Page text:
Sunday, 12 July 2020


If you were science fiction fan in the very early 1970s then there was a very good chance that you were one of the up to 13.6 million people who tuned in each week to watch 'Doomwatch'. Running for three series on BBC1 between 1970 and 1972 at which point Tigon Films stepped in and made a movie adaptation starring newcomers to the show Ian Bannen and Judy Geeson, written by future 'Survivors' scriptwriter Clive Exton and directed by Hammer regular Peter Sasdy (Taste the Blood of Dracula, Countess Dracula) who would also direct Nigel Kneale's 'The Stone Tape' that same year.

Created by the writing partnership of Gerry Davis and Dr Kit Pedler who had first teamed up on Doctor Who where the former was story editor and the latter the show's scientific advisor for which they created the iconic Cybermen who closed out the tenure of William Hartnell as the First Doctor in 'The Tenth Planet'.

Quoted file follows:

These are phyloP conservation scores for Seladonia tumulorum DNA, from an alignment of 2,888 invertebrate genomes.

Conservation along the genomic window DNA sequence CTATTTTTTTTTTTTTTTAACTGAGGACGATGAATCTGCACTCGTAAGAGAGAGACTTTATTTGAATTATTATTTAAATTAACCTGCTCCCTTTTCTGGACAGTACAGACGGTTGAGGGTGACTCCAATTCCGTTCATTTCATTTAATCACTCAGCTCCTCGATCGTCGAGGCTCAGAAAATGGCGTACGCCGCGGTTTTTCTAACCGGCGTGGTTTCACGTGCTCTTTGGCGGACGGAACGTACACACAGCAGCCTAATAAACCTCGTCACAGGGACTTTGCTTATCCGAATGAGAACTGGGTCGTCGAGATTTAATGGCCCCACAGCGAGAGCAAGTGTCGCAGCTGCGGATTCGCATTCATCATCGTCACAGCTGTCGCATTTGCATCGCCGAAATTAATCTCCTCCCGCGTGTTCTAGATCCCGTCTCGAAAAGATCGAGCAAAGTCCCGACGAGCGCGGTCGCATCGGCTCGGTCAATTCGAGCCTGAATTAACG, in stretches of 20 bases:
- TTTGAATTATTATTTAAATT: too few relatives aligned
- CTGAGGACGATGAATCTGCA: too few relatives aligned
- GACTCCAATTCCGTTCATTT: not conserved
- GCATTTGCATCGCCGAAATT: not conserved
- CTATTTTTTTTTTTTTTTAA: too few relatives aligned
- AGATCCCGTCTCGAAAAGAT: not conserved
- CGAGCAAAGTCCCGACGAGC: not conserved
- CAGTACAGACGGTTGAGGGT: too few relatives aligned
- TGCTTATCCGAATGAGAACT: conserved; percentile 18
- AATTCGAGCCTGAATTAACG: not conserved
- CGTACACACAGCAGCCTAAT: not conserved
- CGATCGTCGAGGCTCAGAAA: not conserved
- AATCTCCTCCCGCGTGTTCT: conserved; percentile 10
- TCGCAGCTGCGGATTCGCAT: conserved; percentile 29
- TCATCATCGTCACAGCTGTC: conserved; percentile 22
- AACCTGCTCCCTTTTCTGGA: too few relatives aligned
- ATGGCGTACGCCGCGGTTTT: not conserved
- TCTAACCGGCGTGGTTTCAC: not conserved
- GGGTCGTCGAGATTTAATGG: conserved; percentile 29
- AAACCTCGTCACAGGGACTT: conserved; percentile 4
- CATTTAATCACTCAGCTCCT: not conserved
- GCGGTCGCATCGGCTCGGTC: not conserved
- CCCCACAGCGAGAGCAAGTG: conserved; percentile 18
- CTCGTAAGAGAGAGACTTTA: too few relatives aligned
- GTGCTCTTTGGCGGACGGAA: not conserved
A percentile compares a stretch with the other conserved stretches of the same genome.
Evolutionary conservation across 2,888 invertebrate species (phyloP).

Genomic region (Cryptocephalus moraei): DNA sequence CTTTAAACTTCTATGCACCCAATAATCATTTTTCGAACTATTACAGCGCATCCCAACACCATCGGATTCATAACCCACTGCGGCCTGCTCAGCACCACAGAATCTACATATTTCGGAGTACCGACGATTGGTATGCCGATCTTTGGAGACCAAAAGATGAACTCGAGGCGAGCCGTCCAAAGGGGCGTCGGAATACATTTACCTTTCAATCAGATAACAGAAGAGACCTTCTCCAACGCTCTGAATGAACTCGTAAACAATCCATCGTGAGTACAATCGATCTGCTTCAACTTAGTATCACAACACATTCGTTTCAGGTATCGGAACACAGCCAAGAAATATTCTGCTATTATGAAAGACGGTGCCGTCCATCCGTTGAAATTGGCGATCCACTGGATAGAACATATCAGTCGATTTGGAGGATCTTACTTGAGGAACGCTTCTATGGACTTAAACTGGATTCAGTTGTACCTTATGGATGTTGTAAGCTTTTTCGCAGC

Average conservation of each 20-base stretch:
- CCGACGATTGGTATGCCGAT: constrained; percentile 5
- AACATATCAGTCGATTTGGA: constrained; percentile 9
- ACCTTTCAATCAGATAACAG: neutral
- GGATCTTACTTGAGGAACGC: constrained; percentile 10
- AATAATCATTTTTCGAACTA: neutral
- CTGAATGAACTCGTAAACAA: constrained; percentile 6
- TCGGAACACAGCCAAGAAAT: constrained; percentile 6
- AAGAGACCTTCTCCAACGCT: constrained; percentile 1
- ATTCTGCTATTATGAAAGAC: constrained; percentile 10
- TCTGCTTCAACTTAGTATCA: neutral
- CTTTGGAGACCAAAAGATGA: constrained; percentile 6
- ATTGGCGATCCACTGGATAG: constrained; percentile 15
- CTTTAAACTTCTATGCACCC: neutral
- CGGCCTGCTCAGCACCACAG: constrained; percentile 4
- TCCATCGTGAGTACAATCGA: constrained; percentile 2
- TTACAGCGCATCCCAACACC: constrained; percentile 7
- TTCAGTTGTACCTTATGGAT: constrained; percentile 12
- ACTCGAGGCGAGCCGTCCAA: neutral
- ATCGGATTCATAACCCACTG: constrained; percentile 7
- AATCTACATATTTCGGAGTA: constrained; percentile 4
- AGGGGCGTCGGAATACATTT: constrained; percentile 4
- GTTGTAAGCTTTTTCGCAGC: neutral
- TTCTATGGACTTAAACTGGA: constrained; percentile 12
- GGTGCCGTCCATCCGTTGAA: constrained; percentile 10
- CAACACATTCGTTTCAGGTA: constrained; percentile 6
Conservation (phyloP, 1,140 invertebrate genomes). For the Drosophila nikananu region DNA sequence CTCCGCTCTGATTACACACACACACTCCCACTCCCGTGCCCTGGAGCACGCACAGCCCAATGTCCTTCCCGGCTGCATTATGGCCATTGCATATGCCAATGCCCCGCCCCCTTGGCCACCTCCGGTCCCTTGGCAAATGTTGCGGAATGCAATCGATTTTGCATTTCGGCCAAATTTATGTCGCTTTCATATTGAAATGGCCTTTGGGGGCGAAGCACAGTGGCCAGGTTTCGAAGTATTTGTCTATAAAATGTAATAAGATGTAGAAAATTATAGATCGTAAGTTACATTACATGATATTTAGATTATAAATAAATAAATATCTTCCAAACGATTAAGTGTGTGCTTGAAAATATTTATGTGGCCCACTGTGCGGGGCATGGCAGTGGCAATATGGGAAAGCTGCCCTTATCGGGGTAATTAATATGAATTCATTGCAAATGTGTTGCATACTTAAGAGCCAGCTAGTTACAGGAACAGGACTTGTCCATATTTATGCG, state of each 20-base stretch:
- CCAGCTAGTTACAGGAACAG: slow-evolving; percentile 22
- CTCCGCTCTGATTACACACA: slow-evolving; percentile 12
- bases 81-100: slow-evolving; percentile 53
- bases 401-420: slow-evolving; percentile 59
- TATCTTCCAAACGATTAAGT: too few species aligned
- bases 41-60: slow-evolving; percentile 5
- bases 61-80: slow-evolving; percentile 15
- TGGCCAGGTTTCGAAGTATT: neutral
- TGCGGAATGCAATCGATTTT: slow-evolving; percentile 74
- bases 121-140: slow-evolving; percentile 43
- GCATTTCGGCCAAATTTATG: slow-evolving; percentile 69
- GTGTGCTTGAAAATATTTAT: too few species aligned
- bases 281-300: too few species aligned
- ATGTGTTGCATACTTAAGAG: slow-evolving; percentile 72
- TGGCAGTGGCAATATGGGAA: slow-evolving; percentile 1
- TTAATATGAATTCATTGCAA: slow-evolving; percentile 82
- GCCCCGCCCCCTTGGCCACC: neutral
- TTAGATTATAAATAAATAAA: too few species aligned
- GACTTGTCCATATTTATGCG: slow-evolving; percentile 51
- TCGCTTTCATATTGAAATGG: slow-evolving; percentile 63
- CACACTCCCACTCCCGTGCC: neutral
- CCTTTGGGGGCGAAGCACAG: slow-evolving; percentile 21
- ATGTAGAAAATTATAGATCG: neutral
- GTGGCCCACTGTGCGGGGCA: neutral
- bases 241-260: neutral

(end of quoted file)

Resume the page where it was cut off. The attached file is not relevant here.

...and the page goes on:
The Doomwatch group or the 'Department for the Observation and Measurement of Scientific Work' as they wisely avoided calling it was an agency tasked with investigating the excesses of science often in stories with a distinctly environmental slant. The movie continues that tradition as Dr. Del Shaw (Bennen) is sent to investigate the effects of an oil spill off the island of Balfe but once there he disovers a conspiracy to cover up a much more profound problem.

As was too often the case at the time the BBC in their infinite wisdom wiped the original tapes and so only 24 of the 38 episodes survive thanks to its Canadian broadcaster or as telerecordings and these are currently available as a box set here - Doomwatch - Series 1-3 The Remaining Episodes [DVD].

The movie is essentially a standalone feature and despite being made and released after the show had ceased broadcasting is a great introduction to a series whose themes have only increased in relevance over the years and is surely due a reappraisal if not a remake (other than the one made and then seemingly forgotten by Channel 5 in the late 90s).


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